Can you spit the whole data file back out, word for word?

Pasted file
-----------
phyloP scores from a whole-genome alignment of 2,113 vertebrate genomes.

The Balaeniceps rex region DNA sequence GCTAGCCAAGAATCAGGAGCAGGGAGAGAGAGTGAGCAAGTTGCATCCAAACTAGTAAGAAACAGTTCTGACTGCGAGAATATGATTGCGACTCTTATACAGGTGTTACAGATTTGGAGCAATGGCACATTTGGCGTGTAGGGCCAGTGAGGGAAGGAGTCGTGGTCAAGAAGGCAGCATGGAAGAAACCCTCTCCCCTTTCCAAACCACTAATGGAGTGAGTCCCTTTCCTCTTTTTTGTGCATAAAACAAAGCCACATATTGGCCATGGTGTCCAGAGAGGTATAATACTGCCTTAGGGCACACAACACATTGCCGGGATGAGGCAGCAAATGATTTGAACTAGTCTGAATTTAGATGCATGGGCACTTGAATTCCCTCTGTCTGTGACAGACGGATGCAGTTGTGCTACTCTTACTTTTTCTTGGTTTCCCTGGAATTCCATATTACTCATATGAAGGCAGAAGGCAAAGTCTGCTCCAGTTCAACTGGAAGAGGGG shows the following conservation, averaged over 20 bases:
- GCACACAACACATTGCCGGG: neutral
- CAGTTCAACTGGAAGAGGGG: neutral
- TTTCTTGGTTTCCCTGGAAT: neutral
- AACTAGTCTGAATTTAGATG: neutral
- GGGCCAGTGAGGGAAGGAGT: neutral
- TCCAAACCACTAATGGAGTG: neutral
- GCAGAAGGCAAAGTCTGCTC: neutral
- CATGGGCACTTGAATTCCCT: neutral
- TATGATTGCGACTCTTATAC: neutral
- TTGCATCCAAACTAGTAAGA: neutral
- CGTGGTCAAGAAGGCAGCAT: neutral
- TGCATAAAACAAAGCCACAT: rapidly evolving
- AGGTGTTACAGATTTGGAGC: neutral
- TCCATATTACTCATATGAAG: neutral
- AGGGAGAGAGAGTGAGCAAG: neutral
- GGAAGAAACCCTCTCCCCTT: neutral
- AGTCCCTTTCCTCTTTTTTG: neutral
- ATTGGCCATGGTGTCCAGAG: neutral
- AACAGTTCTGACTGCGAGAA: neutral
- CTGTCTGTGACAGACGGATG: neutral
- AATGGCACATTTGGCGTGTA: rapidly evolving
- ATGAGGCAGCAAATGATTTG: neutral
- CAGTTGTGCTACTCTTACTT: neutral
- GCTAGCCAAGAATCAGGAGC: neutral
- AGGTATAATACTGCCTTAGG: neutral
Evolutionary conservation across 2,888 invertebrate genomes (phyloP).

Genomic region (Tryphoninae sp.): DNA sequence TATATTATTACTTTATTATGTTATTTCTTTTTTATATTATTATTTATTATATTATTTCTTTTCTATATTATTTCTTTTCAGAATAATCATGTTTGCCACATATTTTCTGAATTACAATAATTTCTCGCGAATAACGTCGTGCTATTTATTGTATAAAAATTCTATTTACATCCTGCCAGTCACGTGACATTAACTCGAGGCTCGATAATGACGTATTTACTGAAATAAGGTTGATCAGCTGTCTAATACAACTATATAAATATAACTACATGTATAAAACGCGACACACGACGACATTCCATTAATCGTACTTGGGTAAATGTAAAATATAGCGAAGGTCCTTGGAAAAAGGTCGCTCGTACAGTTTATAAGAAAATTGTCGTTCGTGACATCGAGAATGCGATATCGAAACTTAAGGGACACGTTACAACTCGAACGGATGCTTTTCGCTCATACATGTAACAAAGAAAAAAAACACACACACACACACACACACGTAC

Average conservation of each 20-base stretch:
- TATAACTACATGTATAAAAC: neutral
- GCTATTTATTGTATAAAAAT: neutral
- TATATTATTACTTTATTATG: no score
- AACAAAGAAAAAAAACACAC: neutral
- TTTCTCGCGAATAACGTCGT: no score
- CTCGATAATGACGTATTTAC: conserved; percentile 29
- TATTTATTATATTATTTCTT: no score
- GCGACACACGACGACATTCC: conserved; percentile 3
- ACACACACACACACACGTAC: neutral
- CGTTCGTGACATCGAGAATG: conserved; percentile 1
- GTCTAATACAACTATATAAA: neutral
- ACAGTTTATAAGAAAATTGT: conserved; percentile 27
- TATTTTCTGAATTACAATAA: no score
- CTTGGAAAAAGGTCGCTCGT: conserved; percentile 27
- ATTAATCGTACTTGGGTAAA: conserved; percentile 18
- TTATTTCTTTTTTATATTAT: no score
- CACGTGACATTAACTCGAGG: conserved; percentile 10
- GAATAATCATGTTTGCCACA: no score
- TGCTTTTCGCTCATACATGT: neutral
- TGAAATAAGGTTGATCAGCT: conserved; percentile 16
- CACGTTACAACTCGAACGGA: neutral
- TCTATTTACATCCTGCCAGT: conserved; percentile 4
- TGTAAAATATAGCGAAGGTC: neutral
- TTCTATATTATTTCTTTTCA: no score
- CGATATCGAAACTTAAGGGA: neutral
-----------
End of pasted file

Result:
phyloP scores from a whole-genome alignment of 2,113 vertebrate genomes.

The Balaeniceps rex region DNA sequence GCTAGCCAAGAATCAGGAGCAGGGAGAGAGAGTGAGCAAGTTGCATCCAAACTAGTAAGAAACAGTTCTGACTGCGAGAATATGATTGCGACTCTTATACAGGTGTTACAGATTTGGAGCAATGGCACATTTGGCGTGTAGGGCCAGTGAGGGAAGGAGTCGTGGTCAAGAAGGCAGCATGGAAGAAACCCTCTCCCCTTTCCAAACCACTAATGGAGTGAGTCCCTTTCCTCTTTTTTGTGCATAAAACAAAGCCACATATTGGCCATGGTGTCCAGAGAGGTATAATACTGCCTTAGGGCACACAACACATTGCCGGGATGAGGCAGCAAATGATTTGAACTAGTCTGAATTTAGATGCATGGGCACTTGAATTCCCTCTGTCTGTGACAGACGGATGCAGTTGTGCTACTCTTACTTTTTCTTGGTTTCCCTGGAATTCCATATTACTCATATGAAGGCAGAAGGCAAAGTCTGCTCCAGTTCAACTGGAAGAGGGG shows the following conservation, averaged over 20 bases:
- GCACACAACACATTGCCGGG: neutral
- CAGTTCAACTGGAAGAGGGG: neutral
- TTTCTTGGTTTCCCTGGAAT: neutral
- AACTAGTCTGAATTTAGATG: neutral
- GGGCCAGTGAGGGAAGGAGT: neutral
- TCCAAACCACTAATGGAGTG: neutral
- GCAGAAGGCAAAGTCTGCTC: neutral
- CATGGGCACTTGAATTCCCT: neutral
- TATGATTGCGACTCTTATAC: neutral
- TTGCATCCAAACTAGTAAGA: neutral
- CGTGGTCAAGAAGGCAGCAT: neutral
- TGCATAAAACAAAGCCACAT: rapidly evolving
- AGGTGTTACAGATTTGGAGC: neutral
- TCCATATTACTCATATGAAG: neutral
- AGGGAGAGAGAGTGAGCAAG: neutral
- GGAAGAAACCCTCTCCCCTT: neutral
- AGTCCCTTTCCTCTTTTTTG: neutral
- ATTGGCCATGGTGTCCAGAG: neutral
- AACAGTTCTGACTGCGAGAA: neutral
- CTGTCTGTGACAGACGGATG: neutral
- AATGGCACATTTGGCGTGTA: rapidly evolving
- ATGAGGCAGCAAATGATTTG: neutral
- CAGTTGTGCTACTCTTACTT: neutral
- GCTAGCCAAGAATCAGGAGC: neutral
- AGGTATAATACTGCCTTAGG: neutral
Evolutionary conservation across 2,888 invertebrate genomes (phyloP).

Genomic region (Tryphoninae sp.): DNA sequence TATATTATTACTTTATTATGTTATTTCTTTTTTATATTATTATTTATTATATTATTTCTTTTCTATATTATTTCTTTTCAGAATAATCATGTTTGCCACATATTTTCTGAATTACAATAATTTCTCGCGAATAACGTCGTGCTATTTATTGTATAAAAATTCTATTTACATCCTGCCAGTCACGTGACATTAACTCGAGGCTCGATAATGACGTATTTACTGAAATAAGGTTGATCAGCTGTCTAATACAACTATATAAATATAACTACATGTATAAAACGCGACACACGACGACATTCCATTAATCGTACTTGGGTAAATGTAAAATATAGCGAAGGTCCTTGGAAAAAGGTCGCTCGTACAGTTTATAAGAAAATTGTCGTTCGTGACATCGAGAATGCGATATCGAAACTTAAGGGACACGTTACAACTCGAACGGATGCTTTTCGCTCATACATGTAACAAAGAAAAAAAACACACACACACACACACACACGTAC

Average conservation of each 20-base stretch:
- TATAACTACATGTATAAAAC: neutral
- GCTATTTATTGTATAAAAAT: neutral
- TATATTATTACTTTATTATG: no score
- AACAAAGAAAAAAAACACAC: neutral
- TTTCTCGCGAATAACGTCGT: no score
- CTCGATAATGACGTATTTAC: conserved; percentile 29
- TATTTATTATATTATTTCTT: no score
- GCGACACACGACGACATTCC: conserved; percentile 3
- ACACACACACACACACGTAC: neutral
- CGTTCGTGACATCGAGAATG: conserved; percentile 1
- GTCTAATACAACTATATAAA: neutral
- ACAGTTTATAAGAAAATTGT: conserved; percentile 27
- TATTTTCTGAATTACAATAA: no score
- CTTGGAAAAAGGTCGCTCGT: conserved; percentile 27
- ATTAATCGTACTTGGGTAAA: conserved; percentile 18
- TTATTTCTTTTTTATATTAT: no score
- CACGTGACATTAACTCGAGG: conserved; percentile 10
- GAATAATCATGTTTGCCACA: no score
- TGCTTTTCGCTCATACATGT: neutral
- TGAAATAAGGTTGATCAGCT: conserved; percentile 16
- CACGTTACAACTCGAACGGA: neutral
- TCTATTTACATCCTGCCAGT: conserved; percentile 4
- TGTAAAATATAGCGAAGGTC: neutral
- TTCTATATTATTTCTTTTCA: no score
- CGATATCGAAACTTAAGGGA: neutral